The time has come for a realistic political dialogue between the American national minorities and the dominant Anglo-American ethnic group.
The problem that arises in what American presidents Clinton and Obama have repeatedly called a “one-nation one-state” political system is: how will the state assure and protect the unique needs and interests of its historically oppressed national minorities? Most black officials in the United States government are in the same position as the president; they were not elected to speak or work for African Americans’ interests, but must represent the interests of their constituencies as a whole — the majority’s interests. When the majority-dominated platform of both political parties and the policy agenda of government ignore African Americans’ needs, then they have no democratic mechanism to solve their problems.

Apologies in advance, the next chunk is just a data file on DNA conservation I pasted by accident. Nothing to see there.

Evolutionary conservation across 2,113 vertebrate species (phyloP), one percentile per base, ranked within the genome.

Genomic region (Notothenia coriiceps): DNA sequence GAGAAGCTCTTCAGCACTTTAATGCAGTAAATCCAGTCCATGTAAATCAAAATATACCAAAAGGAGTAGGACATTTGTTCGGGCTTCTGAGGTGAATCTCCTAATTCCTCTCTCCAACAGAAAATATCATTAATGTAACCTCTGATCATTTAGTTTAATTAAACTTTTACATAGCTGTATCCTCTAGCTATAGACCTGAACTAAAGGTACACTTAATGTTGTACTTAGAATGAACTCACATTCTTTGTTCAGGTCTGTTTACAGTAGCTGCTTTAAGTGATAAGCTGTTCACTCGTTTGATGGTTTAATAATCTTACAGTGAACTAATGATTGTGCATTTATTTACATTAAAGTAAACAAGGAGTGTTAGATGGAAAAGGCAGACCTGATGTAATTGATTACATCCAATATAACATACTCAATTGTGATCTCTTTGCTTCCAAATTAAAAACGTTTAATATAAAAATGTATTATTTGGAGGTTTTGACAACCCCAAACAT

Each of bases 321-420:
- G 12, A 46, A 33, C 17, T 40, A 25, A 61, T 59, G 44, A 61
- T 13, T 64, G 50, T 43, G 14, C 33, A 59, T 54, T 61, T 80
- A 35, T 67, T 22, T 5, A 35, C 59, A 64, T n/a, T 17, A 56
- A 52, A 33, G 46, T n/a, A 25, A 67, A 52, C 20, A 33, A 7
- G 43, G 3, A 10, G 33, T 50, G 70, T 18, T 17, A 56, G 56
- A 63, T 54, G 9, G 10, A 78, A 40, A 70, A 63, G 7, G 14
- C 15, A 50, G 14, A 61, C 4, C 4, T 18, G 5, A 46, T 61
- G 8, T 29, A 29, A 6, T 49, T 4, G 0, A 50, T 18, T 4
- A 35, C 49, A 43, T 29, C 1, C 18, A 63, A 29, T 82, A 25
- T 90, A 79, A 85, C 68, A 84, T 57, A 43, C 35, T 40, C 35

Hajji Malik Al-Shabazz understood that the African Americans were still in the grip of Anglo-American domestic colonialism. He feared that the majority would prefer to force the minorities to assimilate into its European culture, leading eventually to the disappearance of their unique collective identities (ethnocide) rather than to negotiate a collective equal-status integration which might enable them, too, to use the tools of government (law-making powers, access to tax dollars, the control of institutions) to address their needs.
As the presidency of Barack Obama is demonstrating, electing a Black president who is required to address the state’s interest as a whole is not the answer for improving the well being of African Americans.